language of the Section 245.2(a)(2)(i) that indicates that the
applications "shall be retained for processing only if approval of the
visa petition would make a visa immediately available at the time of
filing the adjustment application." 8 C.F.R. § 245.2(a)(2)(i). In the
full context of the regulation (which is quoted above), however, it is
clear that this circumstance does not apply directly to every
Application for Adjustment of Status; it only applies directly when the
adjustment application "is submitted simultaneously" with the
immediate relative visa petition. It is not clear from the complaint that
any of the named Plaintiff's submitted their adjustment applications
simultaneously with an immediate relative visa petition, but it is
possible that some of the class members did so.
Even if none of the class members filed their applications
simultaneously with an immediate relative visa petition, this would not
doom the Complaint. Plaintiff's urge that the regulations should be
interpreted to require a visa to be immediately available before an
application for adjustment of status is accepted in the INS District
Office. The policies underlying this interpretation are consistent with
the policies of the statute as a whole. The statute is designed to
encourage undocumented immigrant relatives to stabilize their immigration
status in the United States without requiring them to leave the country.
There is no apparent reason to differentiate between the premature
adjustment application that is filed simultaneously with an immediate
relative visa petition and a premature adjustment application that is
filed subsequent to an immediate relative visa petition. If a visa is not
immediately available, the applications in both instances would be denied
under the statute. Plaintiffs assert that the regulations should be
interpreted to require immediate availability of visas. This
interpretation is compelling enough to be endorsed by the American Law
Reports. See 4 A.L.R. Fed. 557, § 14 ("The regulations
state that before an application for adjustment of status under § 245
may be accepted and considered properly filed, a visa must be immediately
available to the applicant. . .").
At this stage, this Court does not need to. determine whether the
statute affirmatively requires the INS to reject premature adjustment
applications without processing them. If many
other INS district offices in the country returned both the
application and the accompanying fees to applicants when visas were not
immediately available, as alleged, Plaintiffs' Complaint states a claim
that the challenged agency action was arbitrary and capricious. That is
all that is required to state a claim under the APA,
Accepting the allegations as true, Count I of Plaintiff's Complaint
states a claim under the APA. Consequently, the Motion to Dismiss will be
denied as to Count I of the Complaint.
B. Count II: Procedural Due Process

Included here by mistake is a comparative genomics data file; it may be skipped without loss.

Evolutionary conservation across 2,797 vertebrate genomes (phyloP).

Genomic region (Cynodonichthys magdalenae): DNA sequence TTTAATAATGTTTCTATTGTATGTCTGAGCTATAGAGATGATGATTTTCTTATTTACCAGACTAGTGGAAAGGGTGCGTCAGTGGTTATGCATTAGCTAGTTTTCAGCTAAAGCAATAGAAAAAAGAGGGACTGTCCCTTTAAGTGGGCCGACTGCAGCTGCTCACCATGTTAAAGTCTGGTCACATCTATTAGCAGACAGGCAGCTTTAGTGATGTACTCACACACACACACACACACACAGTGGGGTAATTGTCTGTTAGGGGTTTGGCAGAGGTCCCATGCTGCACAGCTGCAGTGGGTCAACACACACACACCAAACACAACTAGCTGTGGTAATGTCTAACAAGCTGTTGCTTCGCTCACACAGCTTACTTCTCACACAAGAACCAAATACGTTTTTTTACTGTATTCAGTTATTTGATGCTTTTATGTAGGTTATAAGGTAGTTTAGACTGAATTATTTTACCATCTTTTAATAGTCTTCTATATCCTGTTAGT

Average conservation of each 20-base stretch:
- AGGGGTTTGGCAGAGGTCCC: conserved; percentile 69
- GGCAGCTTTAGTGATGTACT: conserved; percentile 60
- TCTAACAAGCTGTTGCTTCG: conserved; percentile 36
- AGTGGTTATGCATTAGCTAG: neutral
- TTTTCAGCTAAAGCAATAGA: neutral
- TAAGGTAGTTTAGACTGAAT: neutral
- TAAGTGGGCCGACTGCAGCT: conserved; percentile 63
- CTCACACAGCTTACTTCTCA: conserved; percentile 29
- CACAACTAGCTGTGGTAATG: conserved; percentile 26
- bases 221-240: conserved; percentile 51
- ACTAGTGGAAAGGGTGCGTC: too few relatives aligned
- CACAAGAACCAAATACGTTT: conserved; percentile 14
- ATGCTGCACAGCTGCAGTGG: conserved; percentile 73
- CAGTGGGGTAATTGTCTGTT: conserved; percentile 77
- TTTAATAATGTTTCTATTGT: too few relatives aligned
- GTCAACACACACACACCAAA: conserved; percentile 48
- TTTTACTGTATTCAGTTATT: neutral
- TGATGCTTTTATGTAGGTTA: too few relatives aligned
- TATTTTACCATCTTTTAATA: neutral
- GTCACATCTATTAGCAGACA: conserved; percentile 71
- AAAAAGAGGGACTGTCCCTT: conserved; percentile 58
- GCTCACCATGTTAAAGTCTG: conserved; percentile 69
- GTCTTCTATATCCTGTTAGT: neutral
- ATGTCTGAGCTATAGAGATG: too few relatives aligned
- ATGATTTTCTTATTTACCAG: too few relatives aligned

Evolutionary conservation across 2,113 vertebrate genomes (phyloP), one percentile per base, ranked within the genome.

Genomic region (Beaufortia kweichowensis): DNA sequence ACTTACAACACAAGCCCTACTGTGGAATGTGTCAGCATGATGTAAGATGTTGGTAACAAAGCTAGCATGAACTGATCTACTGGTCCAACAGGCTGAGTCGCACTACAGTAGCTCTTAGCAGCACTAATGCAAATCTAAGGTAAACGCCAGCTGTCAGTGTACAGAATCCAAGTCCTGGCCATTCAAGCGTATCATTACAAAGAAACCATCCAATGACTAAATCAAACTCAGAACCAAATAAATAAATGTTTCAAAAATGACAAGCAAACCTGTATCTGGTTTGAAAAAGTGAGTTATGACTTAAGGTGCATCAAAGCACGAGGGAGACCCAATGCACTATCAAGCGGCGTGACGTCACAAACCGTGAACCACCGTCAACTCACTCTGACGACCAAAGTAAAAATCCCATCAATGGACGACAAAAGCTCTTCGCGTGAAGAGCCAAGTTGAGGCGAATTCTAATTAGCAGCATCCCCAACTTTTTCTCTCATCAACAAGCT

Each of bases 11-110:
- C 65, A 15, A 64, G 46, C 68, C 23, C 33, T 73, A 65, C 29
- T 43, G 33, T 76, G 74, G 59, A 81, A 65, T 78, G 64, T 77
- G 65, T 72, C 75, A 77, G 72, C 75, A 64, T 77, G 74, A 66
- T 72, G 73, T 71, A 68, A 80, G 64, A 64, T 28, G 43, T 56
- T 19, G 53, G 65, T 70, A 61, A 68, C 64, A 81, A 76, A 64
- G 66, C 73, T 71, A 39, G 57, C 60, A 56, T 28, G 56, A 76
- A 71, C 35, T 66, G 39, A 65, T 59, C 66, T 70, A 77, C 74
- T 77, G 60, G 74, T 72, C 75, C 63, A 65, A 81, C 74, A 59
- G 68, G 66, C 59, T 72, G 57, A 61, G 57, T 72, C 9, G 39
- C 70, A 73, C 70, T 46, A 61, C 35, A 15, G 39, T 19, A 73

Count II of Plaintiff's Complaint alleges that the policy and actions
of the Chicago District Office of the INS violated their procedural due
process rights under the Fifth Amendment. In order to state a claim for a
procedural due process violation, the Plaintiff's must allege that they
have a constitutionally protected property or liberty interest. This must
be a "legitimate claim of entitlement to [the benefit]" rather than "an
abstract need or desire for it." Board of Regents v. Roth,
408 U.S. 564, 577 (1972).
Plaintiffs cannot sustain their procedural due process claim. The
Plaintiff's have conceded that they were ineligible for an adjustment of
status at the time they submitted their applications. Moreover, even if
the Plaintiff's were eligible for an adjustment of status, mere
eligibility under the statute is not determinative of an adjustment: the
Attorney General retains discretion to deny adjustment even for those who
are statutorily eligible. Cf. Drax v. Reno, 338 F.3d 98, 113
(2d Cir. 2003) ("an adjustment of status under § 245(a) is entirely
discretionary [;] . . . even where an alien satisfies the statutory
requirements of eligibility for an adjustment of status . . ., `the
[INS] has discretion under section 245 to deny the application.'
Jain v. INS, 612 F.2d 683, 687 (2d Cir. 1979)."). The Supreme
confirmed that the INS need not have even considered their
statutory eligibility if, in its discretion, the agency determined that
they were otherwise ineligible for an adjustment. See INS v.
Bagamasbad, 429 U.S. 24 (1976) (per curiam). Since the Plaintiff's
cannot show that they had a legitimate entitlement to the ultimate
benefit of the adjustment application, their claim that the way their
applications were handled is a constitutional problem of
procedural due process under the Fifth Amendment is unavailing.
C. Count III: Equal Protection of the Laws
Plaintiff's claim in Count III that Defendants' actions deprived them
of equal protection of the laws. Because the Plaintiff's are challenging
the actions of the federal government, this claim arises under the Fifth
Amendment's Due Process Clause, which contains an implicit guarantee of
equal protection of the laws, rather than the Fourteenth Amendment's
Equal Protection Clause (which only applies to the states). In order to